Editorial from September/October 2022 Newsletter

The church must proclaim the reality of the unique Christian world view

Reading and listening to many of the comments about the late Queen Elizabeth, it was noticeable that her Christian faith was mentioned repeatedly – and by the secular media, not just evangelical churches. And it seemed, for a few days, that the idea of God as the ultimate authority was formally acknowledged in the nation, beginning with the Declarations of King Charles and the herald to the Accession Council and other ceremonial events. Then, in commentary about the symbolism surrounding the monarchy at the funeral: the crown, the orb with the cross on top, and the Archbishop of Canterbury’s address. This focussed not on a long list of achievements by a famous earthly leader, but a brief and clear message about the resurrected Christ as universal judge and Saviour, and a much-loved woman’s faith in this God motivating her to a life of service. 

Queen Elizabeth

Queen Elizabeth, in a plain white dress, prepares for her anointing before her coronation in 1953.

We should give thanks for the way the national Church was able to witness in this way when given such an opportunity. But there have been times in recent history when the late Queen seemed to be consciously taking the initiative to talk directly to the nation about Christ while at the same time, the church had appeared to lose confidence to proclaim the gospel in the public square. In contrast to the Queen, has the church been afraid of a hostile reaction, or even unsure of the content of this gospel?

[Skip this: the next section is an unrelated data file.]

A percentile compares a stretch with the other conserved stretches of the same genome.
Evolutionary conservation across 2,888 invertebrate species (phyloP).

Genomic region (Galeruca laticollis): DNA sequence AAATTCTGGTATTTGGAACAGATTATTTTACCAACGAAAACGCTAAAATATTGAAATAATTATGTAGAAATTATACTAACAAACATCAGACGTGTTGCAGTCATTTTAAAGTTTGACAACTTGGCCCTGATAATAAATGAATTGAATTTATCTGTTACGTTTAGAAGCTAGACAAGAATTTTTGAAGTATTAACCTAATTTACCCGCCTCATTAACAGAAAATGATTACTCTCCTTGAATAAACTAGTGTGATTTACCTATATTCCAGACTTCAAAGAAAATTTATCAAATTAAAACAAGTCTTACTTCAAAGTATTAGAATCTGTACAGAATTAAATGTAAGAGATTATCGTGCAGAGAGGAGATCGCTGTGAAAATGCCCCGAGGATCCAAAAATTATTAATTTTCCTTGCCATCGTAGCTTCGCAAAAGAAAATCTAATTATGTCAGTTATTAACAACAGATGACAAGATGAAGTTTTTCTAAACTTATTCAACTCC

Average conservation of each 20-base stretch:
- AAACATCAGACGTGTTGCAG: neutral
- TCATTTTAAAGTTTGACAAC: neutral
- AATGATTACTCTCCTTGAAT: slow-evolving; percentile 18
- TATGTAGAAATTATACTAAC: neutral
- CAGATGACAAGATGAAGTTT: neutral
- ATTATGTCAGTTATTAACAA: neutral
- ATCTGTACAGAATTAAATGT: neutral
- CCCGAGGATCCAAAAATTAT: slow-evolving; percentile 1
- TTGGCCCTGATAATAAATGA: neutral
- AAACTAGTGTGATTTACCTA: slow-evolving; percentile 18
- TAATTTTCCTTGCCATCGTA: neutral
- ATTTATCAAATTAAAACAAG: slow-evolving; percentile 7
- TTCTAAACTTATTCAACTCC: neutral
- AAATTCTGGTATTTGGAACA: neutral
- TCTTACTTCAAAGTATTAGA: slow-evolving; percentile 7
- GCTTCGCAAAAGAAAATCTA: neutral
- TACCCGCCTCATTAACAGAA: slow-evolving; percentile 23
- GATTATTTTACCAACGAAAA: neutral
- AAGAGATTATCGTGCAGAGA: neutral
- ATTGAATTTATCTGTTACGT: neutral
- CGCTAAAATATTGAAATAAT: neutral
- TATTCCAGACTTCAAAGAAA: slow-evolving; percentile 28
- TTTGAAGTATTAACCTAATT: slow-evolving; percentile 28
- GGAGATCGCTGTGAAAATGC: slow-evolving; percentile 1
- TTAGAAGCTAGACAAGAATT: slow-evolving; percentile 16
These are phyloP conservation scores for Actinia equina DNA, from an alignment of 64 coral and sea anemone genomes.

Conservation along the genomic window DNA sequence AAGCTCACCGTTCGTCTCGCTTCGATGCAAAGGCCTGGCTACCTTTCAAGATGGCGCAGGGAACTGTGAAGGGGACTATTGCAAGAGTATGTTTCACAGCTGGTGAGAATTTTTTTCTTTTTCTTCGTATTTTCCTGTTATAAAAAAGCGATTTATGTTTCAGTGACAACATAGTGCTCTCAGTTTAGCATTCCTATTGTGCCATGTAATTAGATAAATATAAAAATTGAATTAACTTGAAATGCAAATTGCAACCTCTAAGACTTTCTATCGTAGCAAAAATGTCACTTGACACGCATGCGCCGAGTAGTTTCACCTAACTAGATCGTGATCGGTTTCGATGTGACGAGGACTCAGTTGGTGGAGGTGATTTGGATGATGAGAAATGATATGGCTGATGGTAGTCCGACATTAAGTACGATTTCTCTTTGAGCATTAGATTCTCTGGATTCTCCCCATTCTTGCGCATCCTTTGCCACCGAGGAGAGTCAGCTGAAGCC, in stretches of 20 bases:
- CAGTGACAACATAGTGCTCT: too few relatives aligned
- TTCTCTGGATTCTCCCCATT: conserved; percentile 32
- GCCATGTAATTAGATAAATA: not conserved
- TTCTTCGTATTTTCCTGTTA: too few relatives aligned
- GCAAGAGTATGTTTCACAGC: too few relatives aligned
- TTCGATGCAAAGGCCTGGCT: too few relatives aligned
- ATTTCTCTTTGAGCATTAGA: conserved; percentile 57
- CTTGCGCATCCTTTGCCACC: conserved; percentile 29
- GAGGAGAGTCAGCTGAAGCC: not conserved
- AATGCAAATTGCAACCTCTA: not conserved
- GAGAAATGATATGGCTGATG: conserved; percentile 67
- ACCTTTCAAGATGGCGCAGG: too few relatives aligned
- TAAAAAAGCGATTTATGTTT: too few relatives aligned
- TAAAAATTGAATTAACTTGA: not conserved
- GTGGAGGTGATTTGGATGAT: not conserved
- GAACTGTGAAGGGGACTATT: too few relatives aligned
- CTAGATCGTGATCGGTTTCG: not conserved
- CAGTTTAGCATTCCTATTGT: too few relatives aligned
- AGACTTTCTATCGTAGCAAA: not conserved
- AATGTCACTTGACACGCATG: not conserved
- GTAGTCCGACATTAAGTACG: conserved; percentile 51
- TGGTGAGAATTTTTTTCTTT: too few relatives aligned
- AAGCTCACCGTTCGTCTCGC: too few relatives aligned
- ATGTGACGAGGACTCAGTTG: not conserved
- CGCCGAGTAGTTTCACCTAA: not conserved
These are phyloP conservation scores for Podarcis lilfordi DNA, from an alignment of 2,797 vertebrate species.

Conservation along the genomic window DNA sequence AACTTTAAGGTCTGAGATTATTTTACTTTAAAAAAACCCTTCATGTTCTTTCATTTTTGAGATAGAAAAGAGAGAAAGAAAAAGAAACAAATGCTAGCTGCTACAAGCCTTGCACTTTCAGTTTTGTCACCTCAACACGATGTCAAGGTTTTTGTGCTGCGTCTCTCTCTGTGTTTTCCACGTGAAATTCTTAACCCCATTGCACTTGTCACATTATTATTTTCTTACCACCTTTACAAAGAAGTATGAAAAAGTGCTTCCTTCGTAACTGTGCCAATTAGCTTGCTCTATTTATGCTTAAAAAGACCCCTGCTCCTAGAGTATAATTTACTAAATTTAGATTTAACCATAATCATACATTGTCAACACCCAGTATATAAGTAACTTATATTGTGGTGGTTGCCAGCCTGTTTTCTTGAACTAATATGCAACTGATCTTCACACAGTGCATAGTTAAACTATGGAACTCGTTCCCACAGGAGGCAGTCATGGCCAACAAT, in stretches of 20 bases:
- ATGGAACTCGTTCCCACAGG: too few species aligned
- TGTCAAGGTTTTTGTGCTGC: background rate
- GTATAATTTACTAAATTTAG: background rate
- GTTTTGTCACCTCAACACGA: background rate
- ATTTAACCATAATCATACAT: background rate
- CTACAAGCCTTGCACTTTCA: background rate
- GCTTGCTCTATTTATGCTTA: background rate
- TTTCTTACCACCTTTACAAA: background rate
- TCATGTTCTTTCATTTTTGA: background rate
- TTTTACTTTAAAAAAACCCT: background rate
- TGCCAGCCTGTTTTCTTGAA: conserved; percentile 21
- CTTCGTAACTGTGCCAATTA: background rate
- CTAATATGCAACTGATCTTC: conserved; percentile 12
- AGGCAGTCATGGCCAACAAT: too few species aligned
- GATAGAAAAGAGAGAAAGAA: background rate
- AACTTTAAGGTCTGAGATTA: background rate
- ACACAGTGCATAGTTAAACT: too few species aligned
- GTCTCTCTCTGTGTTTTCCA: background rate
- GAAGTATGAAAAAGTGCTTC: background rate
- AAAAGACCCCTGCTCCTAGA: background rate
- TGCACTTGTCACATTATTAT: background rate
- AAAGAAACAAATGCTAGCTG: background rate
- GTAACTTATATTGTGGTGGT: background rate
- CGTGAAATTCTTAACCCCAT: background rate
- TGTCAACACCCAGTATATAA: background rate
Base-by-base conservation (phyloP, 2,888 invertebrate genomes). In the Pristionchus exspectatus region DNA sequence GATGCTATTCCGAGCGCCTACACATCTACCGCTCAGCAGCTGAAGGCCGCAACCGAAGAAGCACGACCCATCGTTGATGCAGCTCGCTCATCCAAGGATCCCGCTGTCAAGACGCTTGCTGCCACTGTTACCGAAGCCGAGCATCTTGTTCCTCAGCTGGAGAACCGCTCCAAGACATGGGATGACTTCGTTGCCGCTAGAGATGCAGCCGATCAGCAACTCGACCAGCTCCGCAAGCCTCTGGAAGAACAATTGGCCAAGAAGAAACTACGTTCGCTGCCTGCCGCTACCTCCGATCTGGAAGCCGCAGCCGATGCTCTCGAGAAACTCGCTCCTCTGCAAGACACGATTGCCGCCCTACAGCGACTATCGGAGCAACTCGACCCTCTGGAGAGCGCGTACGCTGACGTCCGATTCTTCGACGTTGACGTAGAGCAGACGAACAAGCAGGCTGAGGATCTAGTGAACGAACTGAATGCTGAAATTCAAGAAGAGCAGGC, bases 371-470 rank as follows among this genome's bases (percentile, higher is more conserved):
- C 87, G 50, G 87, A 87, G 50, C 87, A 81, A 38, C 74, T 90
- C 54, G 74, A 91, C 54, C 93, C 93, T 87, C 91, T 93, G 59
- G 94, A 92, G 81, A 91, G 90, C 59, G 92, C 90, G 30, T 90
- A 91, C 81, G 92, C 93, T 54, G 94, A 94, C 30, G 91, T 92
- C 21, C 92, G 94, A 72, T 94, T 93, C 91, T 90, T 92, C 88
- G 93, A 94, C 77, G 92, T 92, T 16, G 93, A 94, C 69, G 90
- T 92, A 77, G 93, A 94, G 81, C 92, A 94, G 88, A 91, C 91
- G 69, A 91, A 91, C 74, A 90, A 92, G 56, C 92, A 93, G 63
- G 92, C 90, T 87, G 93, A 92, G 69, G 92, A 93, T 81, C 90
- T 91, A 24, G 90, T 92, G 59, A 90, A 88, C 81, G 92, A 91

With a high profile death, and funeral rites full of tradition, something in the psyche of the population much deeper and older than recent secularism is stirred, which links monarchy, values of national and community heritage, and death of a beloved grannie, to the idea of the transcendent and the stories about the Christian God remembered from pre 1990’s RE lessons and even Sunday School. As many churches have found in recent days, people might, for a short time, be open to a conversation; they might read a booklet; they might even accept an invitation to a church service.
But there are also challenges. As we talk about the Queen’s faith, the danger is that it is presented as a gift she had, not open to all, like an ear for music. Or it is seen as a hobby which helped her to cope with life, like some people go cycling or collect stamps or do cross-stitch. At times of emotion when there are mass gatherings, everyone is a believer – in the sense that they can buy in to something temporarily which they know is just make-believe and which will dissipate in the morning. Instead, true faith is based on the conviction in the cold light of day, that it is God who is real, and the fantasy is the idea that my conscious self is the centre of things.
Sunset view sepia